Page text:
2011 Race 7: KC Cup

Last Thursday, it wasn't even in my head that I would do a mountain bike race on Sunday. I'm nowhere near ready, I would have said. I'm still a pedal-dropping, rock-dyslexic greenhorn half glued to my saddle, braking in the middle of tight turns.

Yet there I was Sunday. Nowhere I'd rather be. At Landahl, in a light drizzle, pre-riding. You know how people say the important thing is that you finished? Sometimes the important thing is that you start.

Gearing up, signing my name on the registration, ignoring the rain, lining up alone in the crowd — feeling the cold pump of adrenaline on my spine and in my belly, knowing beyond doubt that I'd lay out whatever I had in me, without panic — at the back of the pack, foot clipped into my right pedal, itching to race, to find out — I felt like I'd already won a big trophy. I could keep it where my fear used to be. Ha!

The horn sounded! The race started! I accidentally unclipped, couldn't clip back in, and the field rode away. "Glorious start!" I yelled to the race officials, and they laughed, and I caught up with the field at the slippery climb, where the other Cat 3/beginner racers were hiking their bikes up.

A big guy and I played tag most of the way around the first 5-mile loop, vying for last place. We were walking over the same slick rocks. I'd catch him when he'd stop; he'd ride away while I was off the bike. Most of the course was flat, fast, and flowing, with early visibility of rocky bits: wheeeeeeee! I rode happy and in harder gears. I passed the big guy in the long grassy uphill; he caught me and was on my wheel soon after we re-entered the singletrack.

Turns out, having someone on my wheel pushes me to go harder and take more chances than trying to catch someone does. I cut a slick corner with a late apex, hit a root, and flipped my bike, falling over the bars. My first endo! Excellent; so that's what that feels like when you don't break a collarbone! OK then. Back up and on the bike, no chance to catch the big guy this time. See ya, big guy.

Finished the first loop in 32 minutes, not great compared to the field but thrilling given my experience. Had a blast riding down the gravelly, grassy, uneven hill with a couple of ledges that the course marshals warned was dangerous. DFL didn't bother me; I was so happy to see myself doing way better than simply surviving, and I was looking forward to lap 2, where I could let go on the fast sections.

I had just passed the last bit of rock and climb at the beginning and I heard another first: BLLLLLLPffffffffffff. Great. My first MTB flat. Rear wheel, too, so this was going to take me for freaking ever. Bike flipped. Wheel off. Tire off. Tube out. New tube in. Fumbling with new frame pump. Pumping, pumping, pumping for ever and ever. Wheel back on and locked in. Bike flipped. Crap! Crap! The chain is twisted, what the hell did I do? Bike flipped. Wheel off. Wheel on. More air. Pump. Pump. All the while, marathon racers and cat 1/2s who are warming up call out, "You OK, hon? You got everything you need? You got a tube? You got air?" And cheering me on as they race their races. That is what happens in a mountain bike race. You are standing in tick-infested poison plants, you are smeared with dirt from collar to ankle from your endo, you are fixing your bike, and your fellow racers let you know: you may be alone, but you are not friendless.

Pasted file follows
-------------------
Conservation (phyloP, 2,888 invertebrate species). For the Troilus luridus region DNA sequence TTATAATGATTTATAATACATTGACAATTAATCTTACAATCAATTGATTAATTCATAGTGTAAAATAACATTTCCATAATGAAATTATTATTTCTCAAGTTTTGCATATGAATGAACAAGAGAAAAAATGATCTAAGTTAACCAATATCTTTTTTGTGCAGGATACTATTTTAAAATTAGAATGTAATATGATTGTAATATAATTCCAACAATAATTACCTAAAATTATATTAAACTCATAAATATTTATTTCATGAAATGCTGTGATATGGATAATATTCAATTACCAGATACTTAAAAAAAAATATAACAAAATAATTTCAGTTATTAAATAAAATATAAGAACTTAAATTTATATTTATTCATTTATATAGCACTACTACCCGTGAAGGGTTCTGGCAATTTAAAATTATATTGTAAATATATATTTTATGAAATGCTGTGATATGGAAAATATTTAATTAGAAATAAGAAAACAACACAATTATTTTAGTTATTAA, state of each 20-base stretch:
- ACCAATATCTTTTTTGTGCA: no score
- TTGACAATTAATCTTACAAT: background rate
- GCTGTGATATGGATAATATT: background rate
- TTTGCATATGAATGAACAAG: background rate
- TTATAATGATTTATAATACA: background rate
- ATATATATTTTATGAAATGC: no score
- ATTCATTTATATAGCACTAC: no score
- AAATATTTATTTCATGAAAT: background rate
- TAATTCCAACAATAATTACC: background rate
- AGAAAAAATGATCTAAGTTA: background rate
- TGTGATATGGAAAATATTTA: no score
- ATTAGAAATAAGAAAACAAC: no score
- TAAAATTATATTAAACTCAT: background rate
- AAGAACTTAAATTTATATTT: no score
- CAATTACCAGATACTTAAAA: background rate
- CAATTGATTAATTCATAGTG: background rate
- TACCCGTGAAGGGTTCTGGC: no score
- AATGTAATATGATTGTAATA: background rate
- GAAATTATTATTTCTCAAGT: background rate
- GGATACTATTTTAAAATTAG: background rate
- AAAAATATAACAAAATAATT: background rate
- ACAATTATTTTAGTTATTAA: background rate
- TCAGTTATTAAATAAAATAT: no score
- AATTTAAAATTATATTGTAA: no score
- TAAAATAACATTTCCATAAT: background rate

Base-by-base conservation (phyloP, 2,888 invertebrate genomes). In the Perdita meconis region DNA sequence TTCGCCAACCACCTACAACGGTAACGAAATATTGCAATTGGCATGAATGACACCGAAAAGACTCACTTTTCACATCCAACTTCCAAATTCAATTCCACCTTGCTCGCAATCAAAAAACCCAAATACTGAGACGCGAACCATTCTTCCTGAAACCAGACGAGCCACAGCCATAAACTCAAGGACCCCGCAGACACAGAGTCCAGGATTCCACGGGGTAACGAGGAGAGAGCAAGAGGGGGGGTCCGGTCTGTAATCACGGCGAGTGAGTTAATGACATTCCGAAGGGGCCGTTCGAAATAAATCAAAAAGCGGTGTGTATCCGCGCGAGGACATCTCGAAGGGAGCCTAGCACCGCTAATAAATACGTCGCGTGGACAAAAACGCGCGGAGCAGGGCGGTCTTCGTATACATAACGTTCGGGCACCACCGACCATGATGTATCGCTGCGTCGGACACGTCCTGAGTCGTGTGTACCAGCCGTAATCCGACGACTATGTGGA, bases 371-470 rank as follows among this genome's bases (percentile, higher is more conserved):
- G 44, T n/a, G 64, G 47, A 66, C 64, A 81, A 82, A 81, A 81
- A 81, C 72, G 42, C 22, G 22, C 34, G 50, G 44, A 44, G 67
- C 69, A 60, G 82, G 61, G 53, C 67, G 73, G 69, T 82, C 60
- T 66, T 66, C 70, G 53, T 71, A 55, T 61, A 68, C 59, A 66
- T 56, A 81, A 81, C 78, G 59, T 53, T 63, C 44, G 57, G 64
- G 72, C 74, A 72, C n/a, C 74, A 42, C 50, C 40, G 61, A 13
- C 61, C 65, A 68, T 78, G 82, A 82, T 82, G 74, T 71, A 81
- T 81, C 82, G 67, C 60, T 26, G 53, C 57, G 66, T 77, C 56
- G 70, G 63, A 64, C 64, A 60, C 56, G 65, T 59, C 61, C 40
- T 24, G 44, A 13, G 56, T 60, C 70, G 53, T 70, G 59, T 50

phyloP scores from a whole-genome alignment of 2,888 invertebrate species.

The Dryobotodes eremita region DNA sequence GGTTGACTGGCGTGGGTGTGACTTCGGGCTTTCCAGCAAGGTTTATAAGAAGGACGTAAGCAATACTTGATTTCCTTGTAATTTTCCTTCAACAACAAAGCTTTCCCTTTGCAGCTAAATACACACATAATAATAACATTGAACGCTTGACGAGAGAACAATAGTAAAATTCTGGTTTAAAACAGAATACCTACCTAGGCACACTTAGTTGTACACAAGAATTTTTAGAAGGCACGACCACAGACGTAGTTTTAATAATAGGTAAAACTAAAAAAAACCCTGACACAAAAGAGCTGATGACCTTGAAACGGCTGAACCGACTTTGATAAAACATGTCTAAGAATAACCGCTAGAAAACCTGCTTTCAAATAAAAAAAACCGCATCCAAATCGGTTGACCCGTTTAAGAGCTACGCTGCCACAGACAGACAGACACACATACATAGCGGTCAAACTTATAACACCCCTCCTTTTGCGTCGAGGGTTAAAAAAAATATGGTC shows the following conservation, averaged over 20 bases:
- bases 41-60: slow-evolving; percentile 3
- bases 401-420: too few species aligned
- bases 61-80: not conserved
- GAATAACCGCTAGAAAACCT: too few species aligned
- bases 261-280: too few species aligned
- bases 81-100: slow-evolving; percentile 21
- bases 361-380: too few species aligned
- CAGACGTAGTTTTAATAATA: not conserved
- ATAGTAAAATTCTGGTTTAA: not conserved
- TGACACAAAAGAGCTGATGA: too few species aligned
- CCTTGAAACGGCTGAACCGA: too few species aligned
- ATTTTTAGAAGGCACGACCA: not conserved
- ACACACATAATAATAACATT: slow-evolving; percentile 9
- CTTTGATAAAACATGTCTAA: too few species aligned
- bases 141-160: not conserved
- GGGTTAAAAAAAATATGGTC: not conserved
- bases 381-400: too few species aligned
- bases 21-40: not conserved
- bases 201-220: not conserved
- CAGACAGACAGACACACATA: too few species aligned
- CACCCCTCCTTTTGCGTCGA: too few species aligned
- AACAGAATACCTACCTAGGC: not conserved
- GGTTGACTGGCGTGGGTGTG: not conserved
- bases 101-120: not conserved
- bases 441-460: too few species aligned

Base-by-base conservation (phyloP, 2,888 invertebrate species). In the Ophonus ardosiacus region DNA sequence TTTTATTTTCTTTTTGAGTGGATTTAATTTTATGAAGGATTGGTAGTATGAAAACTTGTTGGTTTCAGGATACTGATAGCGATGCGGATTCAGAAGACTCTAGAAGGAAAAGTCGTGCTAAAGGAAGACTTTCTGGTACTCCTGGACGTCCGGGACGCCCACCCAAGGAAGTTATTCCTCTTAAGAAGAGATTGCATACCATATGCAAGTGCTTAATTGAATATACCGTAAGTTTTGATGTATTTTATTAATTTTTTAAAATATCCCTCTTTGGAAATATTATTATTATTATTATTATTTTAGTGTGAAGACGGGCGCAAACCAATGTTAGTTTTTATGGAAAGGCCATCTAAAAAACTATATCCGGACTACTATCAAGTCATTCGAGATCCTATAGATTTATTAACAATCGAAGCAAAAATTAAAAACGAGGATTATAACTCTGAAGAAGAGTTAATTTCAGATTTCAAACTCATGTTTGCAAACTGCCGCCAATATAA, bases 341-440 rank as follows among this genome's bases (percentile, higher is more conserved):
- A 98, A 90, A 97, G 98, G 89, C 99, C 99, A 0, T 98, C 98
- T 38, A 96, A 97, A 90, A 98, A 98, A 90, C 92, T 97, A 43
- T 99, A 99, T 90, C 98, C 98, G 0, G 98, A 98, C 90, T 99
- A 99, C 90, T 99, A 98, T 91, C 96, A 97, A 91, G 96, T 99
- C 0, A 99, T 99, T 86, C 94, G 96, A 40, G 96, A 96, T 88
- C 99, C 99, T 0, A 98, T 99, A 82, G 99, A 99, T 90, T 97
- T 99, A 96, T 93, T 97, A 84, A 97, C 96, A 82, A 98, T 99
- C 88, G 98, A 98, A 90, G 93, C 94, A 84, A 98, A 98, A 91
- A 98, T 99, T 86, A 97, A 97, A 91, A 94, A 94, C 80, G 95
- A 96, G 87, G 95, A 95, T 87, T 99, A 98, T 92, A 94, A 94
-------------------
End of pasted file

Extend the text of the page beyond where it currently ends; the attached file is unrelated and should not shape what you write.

Back on the bike! Awesome! Let's see what kind of time I can make! BLLLLLLLLPfffffff. That's what kind. I hadn't put enough air in that tube. Pinch flat. I didn't have a second tube. My tribe now said helpful things like, "You should go tubeless!" as they raced by. Sigh. OK. I will trudge out, my shoes turning to muddy sleds. My race is over. Or is it?

I remembered Draper, and how defeated I felt at my DNF. I had vowed it would take a whole lot more for me to give up, ever again. I had spent some time thinking ways I could have got myself to the finish. There was a way to do this with glory, even if it wasn't pretty.

I stripped my shoes and velcroed them to the bike. I took off my socks. And started to run. I pushed the Dragonfly, loving how light it was; I used it to lean aggressively and speed myself up. I ran for all I was worth. I ran three and a half miles. I ran barefoot up the grassy hill, over the rocks, through the gravel, down the dangerous slope, put a splinter in my foot I wouldn't feel for hours, and threw myself madly at the finishing sprint. My time: 1:59. Sub two! Sub two! I win! I win! I was more than an hour behind the woman who came in first.

But there were only two of us in the class. So I came in second, stood on the podium, and though I lost my socks (the marathoners and cat 1s later told me I'd lost them on the trail, where they were a visible race feature), I got a really cool pint glass to take home.

Today's tune:
Post race endorphin mellowed awesomeness.